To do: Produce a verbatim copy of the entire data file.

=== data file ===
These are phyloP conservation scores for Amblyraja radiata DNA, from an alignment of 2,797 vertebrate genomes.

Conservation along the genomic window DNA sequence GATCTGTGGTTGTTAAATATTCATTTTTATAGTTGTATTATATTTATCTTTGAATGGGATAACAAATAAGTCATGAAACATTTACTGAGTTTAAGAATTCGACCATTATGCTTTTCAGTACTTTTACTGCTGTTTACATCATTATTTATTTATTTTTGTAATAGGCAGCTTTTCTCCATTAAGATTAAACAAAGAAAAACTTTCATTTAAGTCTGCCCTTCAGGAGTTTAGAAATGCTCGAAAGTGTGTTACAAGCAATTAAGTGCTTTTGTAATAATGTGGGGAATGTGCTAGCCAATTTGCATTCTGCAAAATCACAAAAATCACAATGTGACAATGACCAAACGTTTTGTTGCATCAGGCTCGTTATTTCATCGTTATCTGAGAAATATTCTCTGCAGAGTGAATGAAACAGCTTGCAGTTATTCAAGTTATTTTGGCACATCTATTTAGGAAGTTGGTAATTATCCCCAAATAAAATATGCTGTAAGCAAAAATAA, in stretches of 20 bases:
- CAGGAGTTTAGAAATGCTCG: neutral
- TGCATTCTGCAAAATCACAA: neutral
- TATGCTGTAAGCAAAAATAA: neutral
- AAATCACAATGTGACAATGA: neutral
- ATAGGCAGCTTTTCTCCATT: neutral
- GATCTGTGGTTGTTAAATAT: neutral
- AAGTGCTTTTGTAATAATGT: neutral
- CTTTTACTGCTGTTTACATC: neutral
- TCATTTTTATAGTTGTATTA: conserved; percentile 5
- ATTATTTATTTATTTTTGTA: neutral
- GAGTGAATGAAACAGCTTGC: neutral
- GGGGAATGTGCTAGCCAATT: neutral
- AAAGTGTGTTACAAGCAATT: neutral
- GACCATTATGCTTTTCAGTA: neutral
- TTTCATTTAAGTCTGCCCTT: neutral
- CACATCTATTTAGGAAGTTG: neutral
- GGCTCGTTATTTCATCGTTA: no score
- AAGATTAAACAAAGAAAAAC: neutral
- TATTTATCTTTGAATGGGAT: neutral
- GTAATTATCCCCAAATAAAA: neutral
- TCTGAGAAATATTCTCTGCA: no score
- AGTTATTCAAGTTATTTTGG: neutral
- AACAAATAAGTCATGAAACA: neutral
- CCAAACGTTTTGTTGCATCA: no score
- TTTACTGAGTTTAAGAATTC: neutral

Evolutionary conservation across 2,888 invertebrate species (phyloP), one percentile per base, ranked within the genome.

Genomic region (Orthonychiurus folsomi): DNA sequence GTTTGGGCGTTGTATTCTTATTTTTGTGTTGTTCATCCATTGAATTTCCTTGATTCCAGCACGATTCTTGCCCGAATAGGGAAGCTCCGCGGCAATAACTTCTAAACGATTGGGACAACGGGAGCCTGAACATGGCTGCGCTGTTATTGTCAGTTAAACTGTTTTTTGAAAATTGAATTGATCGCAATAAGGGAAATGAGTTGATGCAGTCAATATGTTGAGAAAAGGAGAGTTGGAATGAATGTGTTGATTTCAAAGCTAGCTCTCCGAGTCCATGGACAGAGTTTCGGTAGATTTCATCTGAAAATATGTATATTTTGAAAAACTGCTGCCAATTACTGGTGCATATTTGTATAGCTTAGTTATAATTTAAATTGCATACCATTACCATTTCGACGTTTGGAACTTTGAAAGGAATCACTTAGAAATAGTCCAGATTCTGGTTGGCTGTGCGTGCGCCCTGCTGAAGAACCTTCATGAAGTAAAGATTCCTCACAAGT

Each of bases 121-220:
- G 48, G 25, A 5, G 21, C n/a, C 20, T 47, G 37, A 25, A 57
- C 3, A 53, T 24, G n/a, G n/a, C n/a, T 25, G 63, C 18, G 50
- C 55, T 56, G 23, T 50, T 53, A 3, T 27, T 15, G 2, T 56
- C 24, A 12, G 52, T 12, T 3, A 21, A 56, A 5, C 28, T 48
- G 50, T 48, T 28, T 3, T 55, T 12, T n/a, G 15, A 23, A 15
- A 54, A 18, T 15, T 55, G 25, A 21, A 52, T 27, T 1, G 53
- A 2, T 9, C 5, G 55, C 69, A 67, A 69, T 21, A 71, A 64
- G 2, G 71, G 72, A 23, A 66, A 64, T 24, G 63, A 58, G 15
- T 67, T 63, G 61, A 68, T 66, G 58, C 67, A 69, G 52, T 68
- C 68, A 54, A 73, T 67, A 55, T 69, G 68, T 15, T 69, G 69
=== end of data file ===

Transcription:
These are phyloP conservation scores for Amblyraja radiata DNA, from an alignment of 2,797 vertebrate genomes.

Conservation along the genomic window DNA sequence GATCTGTGGTTGTTAAATATTCATTTTTATAGTTGTATTATATTTATCTTTGAATGGGATAACAAATAAGTCATGAAACATTTACTGAGTTTAAGAATTCGACCATTATGCTTTTCAGTACTTTTACTGCTGTTTACATCATTATTTATTTATTTTTGTAATAGGCAGCTTTTCTCCATTAAGATTAAACAAAGAAAAACTTTCATTTAAGTCTGCCCTTCAGGAGTTTAGAAATGCTCGAAAGTGTGTTACAAGCAATTAAGTGCTTTTGTAATAATGTGGGGAATGTGCTAGCCAATTTGCATTCTGCAAAATCACAAAAATCACAATGTGACAATGACCAAACGTTTTGTTGCATCAGGCTCGTTATTTCATCGTTATCTGAGAAATATTCTCTGCAGAGTGAATGAAACAGCTTGCAGTTATTCAAGTTATTTTGGCACATCTATTTAGGAAGTTGGTAATTATCCCCAAATAAAATATGCTGTAAGCAAAAATAA, in stretches of 20 bases:
- CAGGAGTTTAGAAATGCTCG: neutral
- TGCATTCTGCAAAATCACAA: neutral
- TATGCTGTAAGCAAAAATAA: neutral
- AAATCACAATGTGACAATGA: neutral
- ATAGGCAGCTTTTCTCCATT: neutral
- GATCTGTGGTTGTTAAATAT: neutral
- AAGTGCTTTTGTAATAATGT: neutral
- CTTTTACTGCTGTTTACATC: neutral
- TCATTTTTATAGTTGTATTA: conserved; percentile 5
- ATTATTTATTTATTTTTGTA: neutral
- GAGTGAATGAAACAGCTTGC: neutral
- GGGGAATGTGCTAGCCAATT: neutral
- AAAGTGTGTTACAAGCAATT: neutral
- GACCATTATGCTTTTCAGTA: neutral
- TTTCATTTAAGTCTGCCCTT: neutral
- CACATCTATTTAGGAAGTTG: neutral
- GGCTCGTTATTTCATCGTTA: no score
- AAGATTAAACAAAGAAAAAC: neutral
- TATTTATCTTTGAATGGGAT: neutral
- GTAATTATCCCCAAATAAAA: neutral
- TCTGAGAAATATTCTCTGCA: no score
- AGTTATTCAAGTTATTTTGG: neutral
- AACAAATAAGTCATGAAACA: neutral
- CCAAACGTTTTGTTGCATCA: no score
- TTTACTGAGTTTAAGAATTC: neutral

Evolutionary conservation across 2,888 invertebrate species (phyloP), one percentile per base, ranked within the genome.

Genomic region (Orthonychiurus folsomi): DNA sequence GTTTGGGCGTTGTATTCTTATTTTTGTGTTGTTCATCCATTGAATTTCCTTGATTCCAGCACGATTCTTGCCCGAATAGGGAAGCTCCGCGGCAATAACTTCTAAACGATTGGGACAACGGGAGCCTGAACATGGCTGCGCTGTTATTGTCAGTTAAACTGTTTTTTGAAAATTGAATTGATCGCAATAAGGGAAATGAGTTGATGCAGTCAATATGTTGAGAAAAGGAGAGTTGGAATGAATGTGTTGATTTCAAAGCTAGCTCTCCGAGTCCATGGACAGAGTTTCGGTAGATTTCATCTGAAAATATGTATATTTTGAAAAACTGCTGCCAATTACTGGTGCATATTTGTATAGCTTAGTTATAATTTAAATTGCATACCATTACCATTTCGACGTTTGGAACTTTGAAAGGAATCACTTAGAAATAGTCCAGATTCTGGTTGGCTGTGCGTGCGCCCTGCTGAAGAACCTTCATGAAGTAAAGATTCCTCACAAGT

Each of bases 121-220:
- G 48, G 25, A 5, G 21, C n/a, C 20, T 47, G 37, A 25, A 57
- C 3, A 53, T 24, G n/a, G n/a, C n/a, T 25, G 63, C 18, G 50
- C 55, T 56, G 23, T 50, T 53, A 3, T 27, T 15, G 2, T 56
- C 24, A 12, G 52, T 12, T 3, A 21, A 56, A 5, C 28, T 48
- G 50, T 48, T 28, T 3, T 55, T 12, T n/a, G 15, A 23, A 15
- A 54, A 18, T 15, T 55, G 25, A 21, A 52, T 27, T 1, G 53
- A 2, T 9, C 5, G 55, C 69, A 67, A 69, T 21, A 71, A 64
- G 2, G 71, G 72, A 23, A 66, A 64, T 24, G 63, A 58, G 15
- T 67, T 63, G 61, A 68, T 66, G 58, C 67, A 69, G 52, T 68
- C 68, A 54, A 73, T 67, A 55, T 69, G 68, T 15, T 69, G 69